Managing change on your sales team

2020 was the year. Your company was going to experience exponential growth. The plans had been meticulously prepared and presented, blessed by your board and applauded by all business unit leaders around the table. Your team and processes were in place, the market was ripe and opportunities seemed limitless.

But then, the entire selling landscape changed and your growth strategy became irrelevant—or did it? By now, you have hopefully been able to ascertain how to scale up, or down, to make the same approach work in these market conditions. If not, how do you prepare to end the calendar year on a high note and springboard into a more predictable, and profitable, New Year?

Many business leaders have begrudgingly grown accustomed to this “new normal” business environment. They may be anticipating a return to something closely resembling an earlier business climate—a predictable status quo they hope will allow them to return to executing and fine-tuning various elements of their go-to-market strategy. When we think about recovery we, too, may think about the days when we had a high degree of confidence that our basic assumptions about the marketplace would stand unchallenged.

Charting a path on the roadmap to recovery going forward into 2021, however, will not necessarily depend upon the skills that brought us success in the past but on a very different set of capabilities to help us to navigate the future. That shift in required skill sets, and capabilities, may bring with it a period of major disruption, particularly with sales teams:

Some salespeople will leave of their own accord.

Some no longer will have a role to fulfill in the team and must go.

Some will have to change their focus and responsibilities.

Managing these transitions, with minimal disruption to the rest of the team, will be an important priority for sales leaders during the recovery phase. Critical to the successful navigation of this period will be the willingness to address some core questions that are too often overlooked or minimized, such as:

How are you currently assessing your people and teams?

Can your assessment process be improved?

Do your people possess the necessary skills, and competencies, that will help ensure their success in the current market environment?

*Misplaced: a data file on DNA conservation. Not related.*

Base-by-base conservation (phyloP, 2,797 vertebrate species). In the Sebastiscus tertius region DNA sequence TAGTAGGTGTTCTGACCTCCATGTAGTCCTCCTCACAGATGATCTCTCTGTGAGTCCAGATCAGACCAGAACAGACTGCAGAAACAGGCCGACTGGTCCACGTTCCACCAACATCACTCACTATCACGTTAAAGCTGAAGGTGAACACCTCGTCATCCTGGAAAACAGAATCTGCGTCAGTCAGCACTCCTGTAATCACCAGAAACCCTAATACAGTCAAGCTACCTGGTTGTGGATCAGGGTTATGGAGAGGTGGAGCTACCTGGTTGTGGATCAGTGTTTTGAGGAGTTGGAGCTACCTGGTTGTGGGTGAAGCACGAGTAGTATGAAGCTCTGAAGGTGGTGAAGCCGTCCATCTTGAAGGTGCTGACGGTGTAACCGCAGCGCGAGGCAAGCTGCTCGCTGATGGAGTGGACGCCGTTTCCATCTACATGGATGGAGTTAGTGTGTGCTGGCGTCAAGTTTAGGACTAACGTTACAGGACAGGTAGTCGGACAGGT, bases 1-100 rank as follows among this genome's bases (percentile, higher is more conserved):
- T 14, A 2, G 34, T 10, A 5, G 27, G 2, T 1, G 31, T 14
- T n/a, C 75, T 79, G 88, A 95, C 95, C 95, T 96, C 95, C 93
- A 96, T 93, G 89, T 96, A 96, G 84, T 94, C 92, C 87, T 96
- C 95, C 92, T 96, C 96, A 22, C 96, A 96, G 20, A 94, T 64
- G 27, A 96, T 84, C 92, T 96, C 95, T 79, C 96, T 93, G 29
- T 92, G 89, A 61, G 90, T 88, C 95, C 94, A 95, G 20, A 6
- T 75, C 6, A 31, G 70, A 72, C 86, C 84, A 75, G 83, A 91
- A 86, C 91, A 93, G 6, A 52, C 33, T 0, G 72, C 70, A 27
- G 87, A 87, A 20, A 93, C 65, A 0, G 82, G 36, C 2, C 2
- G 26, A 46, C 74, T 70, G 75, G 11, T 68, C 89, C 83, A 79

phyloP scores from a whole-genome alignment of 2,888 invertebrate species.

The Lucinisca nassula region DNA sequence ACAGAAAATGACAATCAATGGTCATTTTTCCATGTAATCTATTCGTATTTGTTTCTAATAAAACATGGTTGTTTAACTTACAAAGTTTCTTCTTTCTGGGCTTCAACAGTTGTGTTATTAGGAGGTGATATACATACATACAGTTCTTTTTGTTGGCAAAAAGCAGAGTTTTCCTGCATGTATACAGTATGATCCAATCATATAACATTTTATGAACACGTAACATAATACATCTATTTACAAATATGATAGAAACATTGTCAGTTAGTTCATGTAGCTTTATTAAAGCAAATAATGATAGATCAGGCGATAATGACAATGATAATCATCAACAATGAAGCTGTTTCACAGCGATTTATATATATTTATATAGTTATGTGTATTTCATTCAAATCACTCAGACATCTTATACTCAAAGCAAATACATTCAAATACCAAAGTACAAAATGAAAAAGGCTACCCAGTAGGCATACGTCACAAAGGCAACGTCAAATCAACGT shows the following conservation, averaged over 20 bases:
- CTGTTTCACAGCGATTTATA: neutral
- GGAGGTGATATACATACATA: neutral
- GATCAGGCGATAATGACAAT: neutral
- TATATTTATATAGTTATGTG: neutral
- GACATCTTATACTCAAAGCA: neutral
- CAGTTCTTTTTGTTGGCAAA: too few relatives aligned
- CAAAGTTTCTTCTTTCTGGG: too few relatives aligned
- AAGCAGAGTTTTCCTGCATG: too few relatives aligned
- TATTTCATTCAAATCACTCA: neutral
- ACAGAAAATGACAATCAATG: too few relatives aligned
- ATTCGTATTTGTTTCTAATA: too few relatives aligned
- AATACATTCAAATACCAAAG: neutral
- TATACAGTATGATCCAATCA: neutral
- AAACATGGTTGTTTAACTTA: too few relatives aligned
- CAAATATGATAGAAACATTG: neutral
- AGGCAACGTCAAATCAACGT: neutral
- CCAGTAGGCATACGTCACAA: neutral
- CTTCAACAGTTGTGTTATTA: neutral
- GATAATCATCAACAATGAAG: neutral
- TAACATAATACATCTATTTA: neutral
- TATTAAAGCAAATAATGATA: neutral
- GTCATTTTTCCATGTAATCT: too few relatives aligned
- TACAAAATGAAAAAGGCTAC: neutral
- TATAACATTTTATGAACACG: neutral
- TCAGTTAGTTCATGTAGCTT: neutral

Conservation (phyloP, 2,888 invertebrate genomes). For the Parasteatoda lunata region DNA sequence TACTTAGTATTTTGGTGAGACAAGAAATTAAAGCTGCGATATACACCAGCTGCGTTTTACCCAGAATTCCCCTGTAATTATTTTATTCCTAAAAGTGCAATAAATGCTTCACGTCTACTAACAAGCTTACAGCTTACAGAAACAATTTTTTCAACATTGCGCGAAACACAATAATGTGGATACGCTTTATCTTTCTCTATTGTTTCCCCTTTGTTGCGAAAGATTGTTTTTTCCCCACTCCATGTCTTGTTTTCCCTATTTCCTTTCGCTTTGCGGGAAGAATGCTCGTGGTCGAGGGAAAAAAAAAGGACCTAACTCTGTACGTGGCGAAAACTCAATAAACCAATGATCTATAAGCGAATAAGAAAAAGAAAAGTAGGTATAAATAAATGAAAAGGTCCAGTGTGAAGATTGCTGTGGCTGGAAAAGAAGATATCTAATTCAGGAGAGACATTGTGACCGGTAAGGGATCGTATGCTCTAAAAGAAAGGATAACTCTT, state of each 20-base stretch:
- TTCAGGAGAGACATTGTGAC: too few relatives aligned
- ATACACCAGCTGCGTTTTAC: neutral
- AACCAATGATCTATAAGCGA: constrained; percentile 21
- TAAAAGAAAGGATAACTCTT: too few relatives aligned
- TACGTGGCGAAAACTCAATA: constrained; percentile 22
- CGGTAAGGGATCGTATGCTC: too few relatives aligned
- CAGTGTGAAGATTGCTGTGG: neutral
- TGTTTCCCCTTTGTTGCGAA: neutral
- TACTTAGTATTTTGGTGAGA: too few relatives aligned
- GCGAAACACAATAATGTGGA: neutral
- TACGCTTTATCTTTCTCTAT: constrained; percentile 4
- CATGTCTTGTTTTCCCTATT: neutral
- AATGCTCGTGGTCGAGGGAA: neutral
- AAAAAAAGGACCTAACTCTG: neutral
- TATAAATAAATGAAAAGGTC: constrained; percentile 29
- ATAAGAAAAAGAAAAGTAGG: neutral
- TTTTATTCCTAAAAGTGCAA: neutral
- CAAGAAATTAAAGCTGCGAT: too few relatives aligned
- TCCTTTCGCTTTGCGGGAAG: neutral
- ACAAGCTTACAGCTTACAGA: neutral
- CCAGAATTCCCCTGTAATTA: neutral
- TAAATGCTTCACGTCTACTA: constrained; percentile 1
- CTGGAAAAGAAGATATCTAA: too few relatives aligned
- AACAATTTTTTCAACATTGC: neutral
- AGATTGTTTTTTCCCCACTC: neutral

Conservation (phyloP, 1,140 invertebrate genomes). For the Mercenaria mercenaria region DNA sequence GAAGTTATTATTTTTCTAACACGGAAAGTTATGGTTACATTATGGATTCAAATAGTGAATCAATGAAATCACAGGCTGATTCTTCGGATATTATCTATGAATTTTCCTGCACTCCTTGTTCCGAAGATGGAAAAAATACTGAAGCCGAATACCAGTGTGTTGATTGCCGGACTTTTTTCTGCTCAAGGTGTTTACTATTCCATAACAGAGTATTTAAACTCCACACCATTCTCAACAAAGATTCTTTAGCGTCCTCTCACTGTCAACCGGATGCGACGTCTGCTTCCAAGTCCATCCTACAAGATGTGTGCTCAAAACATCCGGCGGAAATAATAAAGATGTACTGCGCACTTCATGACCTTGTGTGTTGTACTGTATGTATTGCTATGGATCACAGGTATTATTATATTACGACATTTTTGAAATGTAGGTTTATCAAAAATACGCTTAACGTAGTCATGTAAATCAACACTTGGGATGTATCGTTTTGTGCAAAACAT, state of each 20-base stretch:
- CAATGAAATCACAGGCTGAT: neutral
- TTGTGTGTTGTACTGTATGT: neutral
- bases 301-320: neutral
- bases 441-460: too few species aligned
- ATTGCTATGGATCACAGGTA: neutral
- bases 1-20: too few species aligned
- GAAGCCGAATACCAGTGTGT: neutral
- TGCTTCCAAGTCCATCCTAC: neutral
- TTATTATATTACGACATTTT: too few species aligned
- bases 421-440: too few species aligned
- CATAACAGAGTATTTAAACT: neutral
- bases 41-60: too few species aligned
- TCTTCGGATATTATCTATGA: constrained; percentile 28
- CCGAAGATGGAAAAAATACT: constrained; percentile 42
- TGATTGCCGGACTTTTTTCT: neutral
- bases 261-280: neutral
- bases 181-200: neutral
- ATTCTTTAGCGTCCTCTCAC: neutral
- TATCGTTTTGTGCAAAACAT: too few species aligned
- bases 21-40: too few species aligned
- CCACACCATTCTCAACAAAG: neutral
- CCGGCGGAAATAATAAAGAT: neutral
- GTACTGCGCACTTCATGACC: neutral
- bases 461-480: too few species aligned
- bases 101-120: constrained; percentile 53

Are they willing, and able, to do the job you design for them?

Chances are that many of the changes that may (or will) occur during the recovery phase should have happened months—or even years—before the crisis unfolded.

Use this time before the end of the year to assess your team and map out a plan to continuously build the right skill sets, the right attitudes and the right patterns of behavior in the organization. This should help drive not only marketplace success but also the development of the next generation of leaders. One of the best, and simplest, ways to begin tackling the challenge of setting, and pursuing, your organization’s strategic direction is to be ruthlessly honest. Doing this will provide a clearer sense of where your organization is right now and where there is room for improvement.

Our business community is still experiencing radical, ongoing, change and only now is beginning to appreciate exactly what that entails. But that does not mean rapid growth is off the table for 2021, whether it’s a “U-shaped” or “V-shaped” recovery. For your growth strategy to succeed, no matter the market conditions, you will need a repeatable process that is either defined, or continuously refined, by the organization. Landing in the critical path of your customer takes time, discipline, process and cadence but the ability to do so will be rewarded with sustainable growth and long-term value. ♦

Jim Marshall is owner and president of Sandler Training of Tampa Bay, which provides sales, corporate and management training to high-achieving companies and individuals. Contact him at 813.287.1500 or

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